Anya Taylor-Joy (The Witch) stars in this posh, claustrophobic horror flick that pits bourgeoise guests at an elite dining establishment against the head chef (Ralph Fiennes), whose multi-course menu is designed for a sinister purpose. The plates begin somewhat confusing but interesting, but soon escalate with exposed secrets, exhibitionist suicide, and a promise from Fiennes that everyone will, in fact, be dead by the night’s end. But Fiennes takes possible exception with Taylor-Joy, a last-minute date replacement who was not on the original guest list. Can she save herself from the chef’s nihilistic master plan, or will she die with her culinary sycophant boyfriend (Nicholas Hoult) and the rest of the doomed diners?
The Menu hooked me from the start and moved remarkably well through its first half. The darkly comic performances, widescreen cinematography, and striking score all worked together to create a sense of wonder and amusement. There is also a healthy sense of mystery that drives the story for a while — what the hell is actually going on here? The answer is a bit less satisfying than its anticipation, but The Menu never fully loses momentum. The screenplay flirts with some deeper, sociological statements that have been cinematically depicted many times before, but are still relevant nonetheless. The film ultimately plays a bit lose with its philosophical underpinnings — all in the name of entertainment — which could leave casual horror fans delighted, or those looking for something juicer just a tad disappointed. I went into it looking for a moderately entertaining little horror movie, and was pleasantly surprised how fun and well put together it is.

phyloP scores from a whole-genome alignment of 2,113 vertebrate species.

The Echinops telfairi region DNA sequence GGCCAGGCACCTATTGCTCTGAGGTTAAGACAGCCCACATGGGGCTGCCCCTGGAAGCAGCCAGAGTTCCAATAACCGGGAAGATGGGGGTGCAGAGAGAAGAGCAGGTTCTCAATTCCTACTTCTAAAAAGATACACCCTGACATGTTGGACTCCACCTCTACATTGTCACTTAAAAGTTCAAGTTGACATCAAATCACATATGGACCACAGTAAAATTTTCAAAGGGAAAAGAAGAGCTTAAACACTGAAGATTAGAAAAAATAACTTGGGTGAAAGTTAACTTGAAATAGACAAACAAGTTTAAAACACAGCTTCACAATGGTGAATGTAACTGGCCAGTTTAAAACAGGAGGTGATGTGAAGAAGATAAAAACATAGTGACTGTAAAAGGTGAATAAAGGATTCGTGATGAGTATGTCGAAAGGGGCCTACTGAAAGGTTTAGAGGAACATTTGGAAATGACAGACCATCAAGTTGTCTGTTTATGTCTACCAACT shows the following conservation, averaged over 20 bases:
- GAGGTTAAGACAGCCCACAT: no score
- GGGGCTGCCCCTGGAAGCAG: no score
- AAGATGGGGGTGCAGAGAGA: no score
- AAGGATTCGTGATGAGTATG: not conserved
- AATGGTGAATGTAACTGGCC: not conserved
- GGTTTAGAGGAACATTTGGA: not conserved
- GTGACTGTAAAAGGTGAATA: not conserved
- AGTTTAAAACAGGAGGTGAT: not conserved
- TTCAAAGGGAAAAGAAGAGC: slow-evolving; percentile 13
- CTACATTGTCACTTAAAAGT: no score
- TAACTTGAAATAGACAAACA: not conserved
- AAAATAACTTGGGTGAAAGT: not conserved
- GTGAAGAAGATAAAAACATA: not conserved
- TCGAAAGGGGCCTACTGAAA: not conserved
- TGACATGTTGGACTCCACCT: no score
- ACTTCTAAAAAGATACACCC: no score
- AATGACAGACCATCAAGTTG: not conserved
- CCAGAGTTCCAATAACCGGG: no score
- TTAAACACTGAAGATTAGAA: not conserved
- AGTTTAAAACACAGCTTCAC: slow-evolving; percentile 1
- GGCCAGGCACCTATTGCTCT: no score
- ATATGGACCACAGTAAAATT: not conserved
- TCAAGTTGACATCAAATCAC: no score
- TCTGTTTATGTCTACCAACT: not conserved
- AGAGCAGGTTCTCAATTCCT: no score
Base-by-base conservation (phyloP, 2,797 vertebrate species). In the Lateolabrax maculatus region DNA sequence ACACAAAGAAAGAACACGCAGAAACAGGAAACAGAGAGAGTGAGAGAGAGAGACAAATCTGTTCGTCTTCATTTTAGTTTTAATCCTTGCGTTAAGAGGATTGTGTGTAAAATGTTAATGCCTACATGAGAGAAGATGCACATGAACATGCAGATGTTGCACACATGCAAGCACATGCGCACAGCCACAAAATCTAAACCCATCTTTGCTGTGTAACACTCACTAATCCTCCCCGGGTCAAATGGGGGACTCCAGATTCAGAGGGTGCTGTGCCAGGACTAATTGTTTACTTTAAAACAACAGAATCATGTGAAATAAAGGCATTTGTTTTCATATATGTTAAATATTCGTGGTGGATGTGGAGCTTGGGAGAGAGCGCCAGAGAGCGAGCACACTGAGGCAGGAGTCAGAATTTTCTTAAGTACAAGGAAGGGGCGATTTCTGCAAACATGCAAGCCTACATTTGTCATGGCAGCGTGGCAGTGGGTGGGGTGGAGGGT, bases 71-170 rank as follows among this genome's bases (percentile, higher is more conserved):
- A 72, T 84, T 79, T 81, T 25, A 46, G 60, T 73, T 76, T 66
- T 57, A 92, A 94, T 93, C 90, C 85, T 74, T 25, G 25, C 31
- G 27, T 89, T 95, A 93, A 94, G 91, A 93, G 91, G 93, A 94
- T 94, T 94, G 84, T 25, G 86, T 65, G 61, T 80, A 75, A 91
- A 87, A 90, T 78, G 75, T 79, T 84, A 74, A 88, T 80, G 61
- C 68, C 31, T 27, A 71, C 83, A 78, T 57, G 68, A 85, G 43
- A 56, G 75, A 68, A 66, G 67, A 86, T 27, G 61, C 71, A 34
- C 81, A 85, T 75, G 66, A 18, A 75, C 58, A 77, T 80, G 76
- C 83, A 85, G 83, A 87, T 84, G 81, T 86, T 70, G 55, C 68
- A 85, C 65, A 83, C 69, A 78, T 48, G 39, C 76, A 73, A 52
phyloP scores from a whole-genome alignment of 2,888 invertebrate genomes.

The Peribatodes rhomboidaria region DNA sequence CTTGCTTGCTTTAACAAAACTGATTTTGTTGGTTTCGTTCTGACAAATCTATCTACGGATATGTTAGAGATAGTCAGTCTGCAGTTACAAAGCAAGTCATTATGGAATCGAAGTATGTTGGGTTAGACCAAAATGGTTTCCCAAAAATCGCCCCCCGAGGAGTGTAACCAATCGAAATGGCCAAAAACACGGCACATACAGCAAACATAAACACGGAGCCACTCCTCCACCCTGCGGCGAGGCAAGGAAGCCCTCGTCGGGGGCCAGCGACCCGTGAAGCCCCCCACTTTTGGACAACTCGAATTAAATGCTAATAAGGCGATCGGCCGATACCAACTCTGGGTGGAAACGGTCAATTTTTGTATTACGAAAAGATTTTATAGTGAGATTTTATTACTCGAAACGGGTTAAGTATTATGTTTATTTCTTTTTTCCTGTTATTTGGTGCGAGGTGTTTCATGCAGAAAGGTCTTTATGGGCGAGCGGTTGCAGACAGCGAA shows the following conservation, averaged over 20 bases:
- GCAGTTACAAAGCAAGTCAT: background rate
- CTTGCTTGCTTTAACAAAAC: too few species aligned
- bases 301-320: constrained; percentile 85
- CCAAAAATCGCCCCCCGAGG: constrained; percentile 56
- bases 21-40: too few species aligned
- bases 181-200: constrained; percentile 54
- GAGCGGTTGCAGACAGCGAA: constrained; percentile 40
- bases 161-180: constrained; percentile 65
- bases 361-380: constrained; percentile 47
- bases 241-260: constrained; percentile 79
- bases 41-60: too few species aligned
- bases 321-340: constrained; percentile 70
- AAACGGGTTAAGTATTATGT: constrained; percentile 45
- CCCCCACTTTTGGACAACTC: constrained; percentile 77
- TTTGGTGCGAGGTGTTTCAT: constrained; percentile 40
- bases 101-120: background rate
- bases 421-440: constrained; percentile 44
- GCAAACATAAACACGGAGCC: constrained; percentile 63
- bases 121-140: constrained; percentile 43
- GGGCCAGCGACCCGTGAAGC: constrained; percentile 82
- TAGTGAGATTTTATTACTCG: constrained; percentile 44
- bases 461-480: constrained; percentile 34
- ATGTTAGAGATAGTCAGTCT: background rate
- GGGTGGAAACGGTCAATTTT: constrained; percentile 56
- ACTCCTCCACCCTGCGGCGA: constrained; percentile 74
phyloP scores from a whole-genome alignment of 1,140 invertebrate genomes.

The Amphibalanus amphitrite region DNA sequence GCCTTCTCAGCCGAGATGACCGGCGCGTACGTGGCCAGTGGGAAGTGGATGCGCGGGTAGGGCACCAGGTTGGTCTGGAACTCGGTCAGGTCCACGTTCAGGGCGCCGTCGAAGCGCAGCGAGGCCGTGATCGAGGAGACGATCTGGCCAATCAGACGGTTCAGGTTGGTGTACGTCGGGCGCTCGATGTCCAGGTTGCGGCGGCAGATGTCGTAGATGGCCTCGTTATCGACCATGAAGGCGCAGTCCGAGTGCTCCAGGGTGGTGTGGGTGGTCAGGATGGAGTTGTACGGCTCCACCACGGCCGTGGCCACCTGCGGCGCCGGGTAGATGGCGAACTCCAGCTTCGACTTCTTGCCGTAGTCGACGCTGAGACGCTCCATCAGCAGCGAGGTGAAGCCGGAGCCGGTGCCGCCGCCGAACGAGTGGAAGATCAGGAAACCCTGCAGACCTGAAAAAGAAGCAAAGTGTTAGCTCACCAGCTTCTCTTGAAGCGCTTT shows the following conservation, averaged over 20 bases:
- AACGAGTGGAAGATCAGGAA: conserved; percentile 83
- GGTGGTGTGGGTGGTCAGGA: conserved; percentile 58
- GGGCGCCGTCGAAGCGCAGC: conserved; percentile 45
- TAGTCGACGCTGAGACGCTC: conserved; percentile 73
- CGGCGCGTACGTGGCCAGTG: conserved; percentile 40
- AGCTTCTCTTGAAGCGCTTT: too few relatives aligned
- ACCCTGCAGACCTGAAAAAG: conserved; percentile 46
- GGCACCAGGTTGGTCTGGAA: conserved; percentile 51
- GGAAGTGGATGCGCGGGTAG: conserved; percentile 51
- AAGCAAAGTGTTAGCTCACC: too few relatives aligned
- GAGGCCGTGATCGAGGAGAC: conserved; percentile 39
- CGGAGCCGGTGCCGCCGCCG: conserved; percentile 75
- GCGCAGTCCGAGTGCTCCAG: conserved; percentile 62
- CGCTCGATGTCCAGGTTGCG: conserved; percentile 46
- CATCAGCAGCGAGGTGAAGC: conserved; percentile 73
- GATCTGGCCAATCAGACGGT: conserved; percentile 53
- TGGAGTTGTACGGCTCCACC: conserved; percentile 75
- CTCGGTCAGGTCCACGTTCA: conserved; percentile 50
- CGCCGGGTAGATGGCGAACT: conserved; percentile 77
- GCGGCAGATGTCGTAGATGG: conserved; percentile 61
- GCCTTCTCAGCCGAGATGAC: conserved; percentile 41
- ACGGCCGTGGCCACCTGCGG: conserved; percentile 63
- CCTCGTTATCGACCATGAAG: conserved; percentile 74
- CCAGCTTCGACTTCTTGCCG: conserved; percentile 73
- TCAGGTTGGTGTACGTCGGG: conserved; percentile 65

Directed by Mark Mylod; screenplay by Seth Reiss and Will Tracy; with Hong Chau, John Leguizamo, and Judith Light.